The first time someone mentioned BEPS to me (several years ago now), I thought it was a reference to a new party drug. The comment "everyone is doing BEPS now" dropped into an otherwise social lunch with a young guy at the very start of his tax career, who was, to coin a phrase, a bit of a "party boy". To explain my own ignorance, I'd been on a long sabbatical from work, and tried very hard to avoid reading newspapers, much less tax journals for several months, whilst getting delightfully lost driving around the warmer parts of Europe with two small children.
Fast forward to the end of 2015, and most of the world now knows about BEPS. Party drug it ain't! However, having ploughed through most of the 15 reports by now, it is, metaphorically at least, a potentially dangerous cocktail.
First off, the good stuff. The OECD has produced a heroic amount of high quality work in a very limited time scale and should be congratulated for this. The final reports are detailed and insightful, and show a deep expertise and understanding of a range of complex international tax issues to which there are no easy solutions. Much as it would be easy criticise the OECD authors, I don't and wouldn't.
The problem is the underlying nature of reports themselves, i.e. "principle" rather than "rule" based, and their remit, i.e. "guidance" rather than "legislation", which combine to create a very wordy narrative that is almost always open to interpretation.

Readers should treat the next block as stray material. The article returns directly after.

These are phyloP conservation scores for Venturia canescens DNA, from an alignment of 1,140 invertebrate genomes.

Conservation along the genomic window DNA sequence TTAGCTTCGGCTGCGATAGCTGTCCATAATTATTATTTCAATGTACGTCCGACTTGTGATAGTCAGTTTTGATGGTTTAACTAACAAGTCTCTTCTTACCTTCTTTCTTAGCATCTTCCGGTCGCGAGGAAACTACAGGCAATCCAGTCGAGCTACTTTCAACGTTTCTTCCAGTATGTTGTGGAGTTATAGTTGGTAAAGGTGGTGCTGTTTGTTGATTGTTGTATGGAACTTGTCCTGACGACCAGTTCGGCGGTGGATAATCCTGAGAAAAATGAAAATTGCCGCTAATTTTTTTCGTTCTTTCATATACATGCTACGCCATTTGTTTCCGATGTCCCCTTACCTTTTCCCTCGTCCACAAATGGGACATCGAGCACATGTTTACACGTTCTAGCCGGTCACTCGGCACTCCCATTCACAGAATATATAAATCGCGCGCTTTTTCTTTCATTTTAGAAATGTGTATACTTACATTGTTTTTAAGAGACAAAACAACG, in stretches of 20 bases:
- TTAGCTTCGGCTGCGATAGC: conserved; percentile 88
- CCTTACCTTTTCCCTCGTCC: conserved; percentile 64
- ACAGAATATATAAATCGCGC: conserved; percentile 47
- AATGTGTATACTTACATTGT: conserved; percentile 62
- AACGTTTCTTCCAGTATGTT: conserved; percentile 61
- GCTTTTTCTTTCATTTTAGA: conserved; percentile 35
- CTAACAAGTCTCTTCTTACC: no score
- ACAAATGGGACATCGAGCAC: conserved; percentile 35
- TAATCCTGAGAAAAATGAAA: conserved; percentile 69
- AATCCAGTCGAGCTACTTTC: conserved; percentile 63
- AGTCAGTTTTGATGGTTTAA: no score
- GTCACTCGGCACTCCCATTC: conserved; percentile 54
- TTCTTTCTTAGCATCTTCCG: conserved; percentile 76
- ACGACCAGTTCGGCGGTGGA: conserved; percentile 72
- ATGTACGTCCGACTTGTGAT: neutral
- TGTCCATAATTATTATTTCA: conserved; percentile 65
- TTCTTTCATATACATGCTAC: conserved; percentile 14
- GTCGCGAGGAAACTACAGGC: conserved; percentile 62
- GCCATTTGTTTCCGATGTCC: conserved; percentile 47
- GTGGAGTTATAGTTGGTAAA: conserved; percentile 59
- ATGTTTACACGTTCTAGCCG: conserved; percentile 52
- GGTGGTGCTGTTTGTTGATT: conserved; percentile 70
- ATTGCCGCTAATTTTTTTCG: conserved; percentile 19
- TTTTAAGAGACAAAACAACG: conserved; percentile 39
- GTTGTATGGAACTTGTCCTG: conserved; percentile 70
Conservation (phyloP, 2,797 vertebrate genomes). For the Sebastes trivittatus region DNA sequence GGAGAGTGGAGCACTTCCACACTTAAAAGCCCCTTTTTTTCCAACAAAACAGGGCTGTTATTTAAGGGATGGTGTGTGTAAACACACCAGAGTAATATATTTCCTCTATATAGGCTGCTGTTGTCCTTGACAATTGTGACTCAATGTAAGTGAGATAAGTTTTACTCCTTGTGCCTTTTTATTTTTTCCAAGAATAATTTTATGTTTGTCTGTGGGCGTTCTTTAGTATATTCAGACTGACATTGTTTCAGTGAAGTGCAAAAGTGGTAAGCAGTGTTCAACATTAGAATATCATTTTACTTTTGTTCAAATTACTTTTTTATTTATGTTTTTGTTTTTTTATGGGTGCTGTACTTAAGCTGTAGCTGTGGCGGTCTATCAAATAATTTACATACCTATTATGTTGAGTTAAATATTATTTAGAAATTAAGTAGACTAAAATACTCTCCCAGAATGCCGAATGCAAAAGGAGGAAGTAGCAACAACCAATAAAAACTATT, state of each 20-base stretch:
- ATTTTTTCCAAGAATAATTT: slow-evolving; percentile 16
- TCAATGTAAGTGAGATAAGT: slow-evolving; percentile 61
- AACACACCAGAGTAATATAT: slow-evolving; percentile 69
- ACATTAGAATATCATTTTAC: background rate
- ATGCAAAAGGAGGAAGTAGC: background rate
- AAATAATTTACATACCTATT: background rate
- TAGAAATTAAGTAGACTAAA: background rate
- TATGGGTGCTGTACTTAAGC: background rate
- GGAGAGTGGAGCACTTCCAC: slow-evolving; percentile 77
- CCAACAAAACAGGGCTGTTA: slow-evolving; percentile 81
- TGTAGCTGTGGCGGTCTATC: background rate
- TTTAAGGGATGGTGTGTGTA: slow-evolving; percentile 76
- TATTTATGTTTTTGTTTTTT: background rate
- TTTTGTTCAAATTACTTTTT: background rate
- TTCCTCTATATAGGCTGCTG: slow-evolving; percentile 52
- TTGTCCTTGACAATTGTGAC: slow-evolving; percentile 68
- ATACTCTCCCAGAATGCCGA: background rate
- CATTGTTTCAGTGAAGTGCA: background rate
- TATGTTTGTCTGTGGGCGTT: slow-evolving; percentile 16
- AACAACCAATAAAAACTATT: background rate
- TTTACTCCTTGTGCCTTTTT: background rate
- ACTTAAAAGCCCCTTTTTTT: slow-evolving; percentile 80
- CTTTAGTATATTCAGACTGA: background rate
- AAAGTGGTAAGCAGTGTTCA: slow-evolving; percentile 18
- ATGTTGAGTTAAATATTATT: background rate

As a native English speaker, it isn't cool to admit to having struggled with the language in some sections, or needing to force myself to re-read paragraphs a few times before the meaning or context coalesced in my brain. Equally, as an advisor, it isn't good business to admit that much of the guidance is still open to interpretation by tax authorities and the impact in certain key areas remains unclear.
In my own area of specialisation, transfer pricing, we all welcome that "substance" is (re)accentuated, and some lazy TP analysis of corporates, tax authorities and advisors will now be facing a hard time (e.g. default remuneration levels based on “high level functional analyses”, clumsy auto-pilot applications of the TNMM, and benchmarking ranges so wide you could drive a bus through them). However, the "analysis bar" has been raised pretty high and shifted into a realm of peak subjectivity (e.g. an 11 dimensional DEMPE analysis of intangibles is introduced, shifting discussions of legal versus economic ownership to a matter of "value creation", where legal ownership may yield no or very limited remuneration, and funding by “cash boxes” may only yield a risk free return).
Whilst we all see the theoretical merits in such a thorough analysis, the practical application is more complex. Moreover, a thorough analysis will be more expensive for both corporates and tax administrations, and a greater level of detail introduces a greater level of subjectivity and interpretation (i.e. scope of controversy). In addition, the new guidance fails to fully acknowledge the reason some "TP short-cuts" developed in the past, i.e. attempts to proxy or otherwise simplify in a practical way sophisticated market dealing within a controlled group of companies with limited external comparables.
Whilst BEPS helps to refocus the TP spotlight on 3rd party arm's length dealing and market pricing, it comes at a cost. Firstly, we should accept the direct price that must be paid now in doing “better analysis” and the indirect price to be paid shortly in terms of more “audit activity” and “controversy” to come.
In conclusion, and to return to my original metaphor, BEPS is a potentially dangerous cocktail of complexity and subjectivity that will fundamentally change the nature of TP analysis required and the scope for future audit challenge.